VANCOUVER, BC - He may only be 5-foot-4, but Vancouver Whitecaps FC defensive midfielder Andrés Cubas doesn’t shy away from a challenge, whether it be on or off the pitch.
On the pitch, the Paraguayan international aims to win the ball back for the ‘Caps by getting stuck in with tackles or interceptions.
Off the pitch, Cubas looks to make the most of the family time he has with his partner, Fausti, and their son, Beltran, as they face the challenge of adjusting to a new city, culture and language.
Both are different types of challenges, but Cubas has enjoyed the thrill and happiness that the two have offered, no matter the size of each.
On April 28, Cubas was unveiled as the ‘Caps newest midfield anchor, signing an MLS Designated Player contract through June 2026, with an option for the final six months of the year.
The native of Aristóbulo del Valle, Argentina underwent his medicals in Los Angeles, California and on June 11 finally touched the grass at the National Soccer Development Centre at UBC.
Cubas would go on to make his Whitecaps FC debut three days later against Seattle Sounders FC as a substitute.
In the ‘Caps following match, a road tilt against Western Conference foes FC Dallas, Cubas made his first start for the club and put in a man of the match performance in a memorable 2-0 win.
The midfielder recorded two successful tackles, two duels won, four interceptions, five recoveries and 81% passing accuracy, all signs of what was to come from the Paraguayan.
A little less than a month later, the 'Caps found themselves in a tightly-contested affair with eventual MLS Cup champions Los Angeles FC at BC Place.
The Blue and White pushed on all match trying to find the opener, with Cubas playing a key role in shutting down the visitor's attack.
In the 89th minute, the 'Caps found the game-winner through their newest Designated Player.
Cubas intercepted a pass at the top of the LAFC box and immediately unleashed a right-footed strike into the bottom corner, sending BC Place into a frenzy and giving his team all three points.
"Honestly, it was a very beautiful moment because the way the game had gone, the goal coming in the last minutes to give us the victory against a great team like LAFC, it was on our field with our fans, I felt very happy, I enjoyed it lots," recalled Cubas.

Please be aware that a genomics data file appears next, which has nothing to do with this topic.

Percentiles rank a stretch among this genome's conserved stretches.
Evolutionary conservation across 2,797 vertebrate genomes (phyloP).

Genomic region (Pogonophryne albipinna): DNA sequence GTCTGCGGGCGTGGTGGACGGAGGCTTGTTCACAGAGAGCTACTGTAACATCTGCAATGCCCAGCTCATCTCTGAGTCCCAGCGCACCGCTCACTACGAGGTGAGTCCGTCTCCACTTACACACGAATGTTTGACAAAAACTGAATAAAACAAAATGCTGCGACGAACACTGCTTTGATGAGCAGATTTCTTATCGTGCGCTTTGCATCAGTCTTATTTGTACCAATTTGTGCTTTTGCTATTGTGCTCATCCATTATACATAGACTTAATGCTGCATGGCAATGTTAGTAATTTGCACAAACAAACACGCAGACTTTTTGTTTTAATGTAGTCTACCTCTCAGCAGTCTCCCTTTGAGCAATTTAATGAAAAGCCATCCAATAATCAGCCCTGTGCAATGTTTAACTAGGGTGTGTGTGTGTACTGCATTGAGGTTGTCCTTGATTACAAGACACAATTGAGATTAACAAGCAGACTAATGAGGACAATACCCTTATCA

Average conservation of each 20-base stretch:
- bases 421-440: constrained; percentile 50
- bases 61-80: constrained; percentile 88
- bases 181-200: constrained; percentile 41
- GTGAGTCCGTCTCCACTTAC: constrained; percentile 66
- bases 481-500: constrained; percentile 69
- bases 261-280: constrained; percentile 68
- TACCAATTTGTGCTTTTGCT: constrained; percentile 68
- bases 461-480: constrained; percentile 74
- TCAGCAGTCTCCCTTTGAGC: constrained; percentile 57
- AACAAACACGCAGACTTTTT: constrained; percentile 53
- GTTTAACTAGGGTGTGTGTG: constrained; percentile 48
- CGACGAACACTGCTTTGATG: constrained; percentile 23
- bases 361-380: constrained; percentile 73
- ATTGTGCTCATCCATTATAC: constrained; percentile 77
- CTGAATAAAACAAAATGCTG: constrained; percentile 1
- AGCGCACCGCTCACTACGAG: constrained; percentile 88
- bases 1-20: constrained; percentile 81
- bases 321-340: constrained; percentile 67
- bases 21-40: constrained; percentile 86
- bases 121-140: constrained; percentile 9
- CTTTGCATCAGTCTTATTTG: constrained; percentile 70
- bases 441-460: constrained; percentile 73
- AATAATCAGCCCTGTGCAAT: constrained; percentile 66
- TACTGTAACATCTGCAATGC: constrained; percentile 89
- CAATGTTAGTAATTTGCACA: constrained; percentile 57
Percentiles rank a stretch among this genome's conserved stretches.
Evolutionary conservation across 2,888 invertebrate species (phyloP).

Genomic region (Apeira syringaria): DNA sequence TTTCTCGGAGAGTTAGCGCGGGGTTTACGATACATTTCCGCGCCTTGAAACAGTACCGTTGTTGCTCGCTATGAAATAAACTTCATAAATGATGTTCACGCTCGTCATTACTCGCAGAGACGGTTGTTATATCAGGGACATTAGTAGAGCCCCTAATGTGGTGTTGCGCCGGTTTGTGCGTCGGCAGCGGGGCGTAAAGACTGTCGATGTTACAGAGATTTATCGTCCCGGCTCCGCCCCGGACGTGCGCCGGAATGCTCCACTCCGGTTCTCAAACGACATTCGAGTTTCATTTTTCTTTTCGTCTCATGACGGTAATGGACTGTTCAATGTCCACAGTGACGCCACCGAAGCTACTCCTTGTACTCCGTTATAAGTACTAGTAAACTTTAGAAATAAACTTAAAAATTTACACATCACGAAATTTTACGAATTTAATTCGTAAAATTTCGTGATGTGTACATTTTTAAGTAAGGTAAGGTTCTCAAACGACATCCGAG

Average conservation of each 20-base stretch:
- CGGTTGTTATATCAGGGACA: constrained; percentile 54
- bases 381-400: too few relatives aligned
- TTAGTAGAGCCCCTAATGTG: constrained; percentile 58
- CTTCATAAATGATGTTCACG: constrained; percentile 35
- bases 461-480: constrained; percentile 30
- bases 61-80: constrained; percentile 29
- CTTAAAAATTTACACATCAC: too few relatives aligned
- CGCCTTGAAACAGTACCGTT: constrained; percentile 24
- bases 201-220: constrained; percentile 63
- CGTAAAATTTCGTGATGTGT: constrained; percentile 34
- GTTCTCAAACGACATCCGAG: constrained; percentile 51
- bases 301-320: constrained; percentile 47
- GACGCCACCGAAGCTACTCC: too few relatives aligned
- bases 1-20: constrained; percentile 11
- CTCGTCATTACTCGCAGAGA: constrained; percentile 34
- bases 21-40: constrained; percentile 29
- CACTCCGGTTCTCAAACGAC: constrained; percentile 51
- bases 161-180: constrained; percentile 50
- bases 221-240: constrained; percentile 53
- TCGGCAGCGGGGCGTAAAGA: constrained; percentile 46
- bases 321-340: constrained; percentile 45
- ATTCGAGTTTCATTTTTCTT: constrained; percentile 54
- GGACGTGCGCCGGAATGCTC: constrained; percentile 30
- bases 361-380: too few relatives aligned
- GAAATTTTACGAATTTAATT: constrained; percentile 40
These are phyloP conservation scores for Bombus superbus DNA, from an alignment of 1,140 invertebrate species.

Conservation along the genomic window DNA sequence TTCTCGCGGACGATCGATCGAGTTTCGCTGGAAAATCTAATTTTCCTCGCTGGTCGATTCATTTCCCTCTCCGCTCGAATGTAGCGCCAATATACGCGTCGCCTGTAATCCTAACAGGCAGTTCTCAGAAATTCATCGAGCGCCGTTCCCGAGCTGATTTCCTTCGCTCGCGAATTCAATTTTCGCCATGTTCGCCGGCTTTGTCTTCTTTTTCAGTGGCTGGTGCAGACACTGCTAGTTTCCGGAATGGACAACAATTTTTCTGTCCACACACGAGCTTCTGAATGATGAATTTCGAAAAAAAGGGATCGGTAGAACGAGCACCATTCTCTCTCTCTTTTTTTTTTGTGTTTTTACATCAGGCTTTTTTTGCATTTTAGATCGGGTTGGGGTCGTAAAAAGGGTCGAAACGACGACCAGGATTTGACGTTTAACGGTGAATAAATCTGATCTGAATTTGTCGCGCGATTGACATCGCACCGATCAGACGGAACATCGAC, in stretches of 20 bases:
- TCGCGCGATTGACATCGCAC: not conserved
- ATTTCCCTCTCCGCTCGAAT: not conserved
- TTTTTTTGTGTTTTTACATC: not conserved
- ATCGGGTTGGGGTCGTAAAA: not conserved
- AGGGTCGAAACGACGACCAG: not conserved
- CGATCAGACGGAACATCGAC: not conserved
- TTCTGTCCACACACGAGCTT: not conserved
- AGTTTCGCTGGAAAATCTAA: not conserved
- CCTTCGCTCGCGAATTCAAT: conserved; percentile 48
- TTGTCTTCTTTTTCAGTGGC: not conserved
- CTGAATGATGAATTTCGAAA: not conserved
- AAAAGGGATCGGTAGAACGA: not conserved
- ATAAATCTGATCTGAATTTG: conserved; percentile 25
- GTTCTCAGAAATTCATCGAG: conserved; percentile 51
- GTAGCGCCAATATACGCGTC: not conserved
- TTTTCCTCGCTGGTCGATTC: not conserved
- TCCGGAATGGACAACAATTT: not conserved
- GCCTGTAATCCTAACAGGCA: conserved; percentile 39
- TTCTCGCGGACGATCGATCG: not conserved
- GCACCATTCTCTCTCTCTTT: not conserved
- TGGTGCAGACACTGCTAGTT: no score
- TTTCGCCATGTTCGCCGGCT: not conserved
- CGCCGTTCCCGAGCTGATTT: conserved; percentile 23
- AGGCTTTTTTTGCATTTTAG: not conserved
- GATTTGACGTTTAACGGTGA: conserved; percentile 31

"Obviously, I'd like to score more but in all seriousness when you do score, you have to enjoy it and it was one of the best moments since I arrived here."
Following both matches, Cubas received league-wide recognition for his performances, as he was named to the MLS Team of the Week for Weeks 15 and 18.
Fast forward to the Canadian Championship Final on July 26 against Toronto FC, the midfielder once again shone brightly as he played the full 90 minutes, played a key role in keeping Toronto's stars at bay, and buried his penalty kick attempt in the shootout to help secure the 'Caps their second Voyageurs Cup.
However, Cubas' early days in Vancouver weren't all smooth sailings, as he had to endure the challenge of adjusting to a new city and lifestyle without Fausti and Beltran.
In the week leading up to 'Caps home match against Houston Dynamo FC on August 5, Cubas was set to welcome Fausti and Beltran to Vancouver, as they had both received clearance to come into Canada.
Unfortunately, Cubas tested positive for COVID-19 and was ruled out for the match against Houston, while also preventing him from giving his family a proper welcome to Vancouver.
Despite the hefty size of the challenge, the Paraguayan recovered and was finally able to begin this new journey in his life with his family right beside him.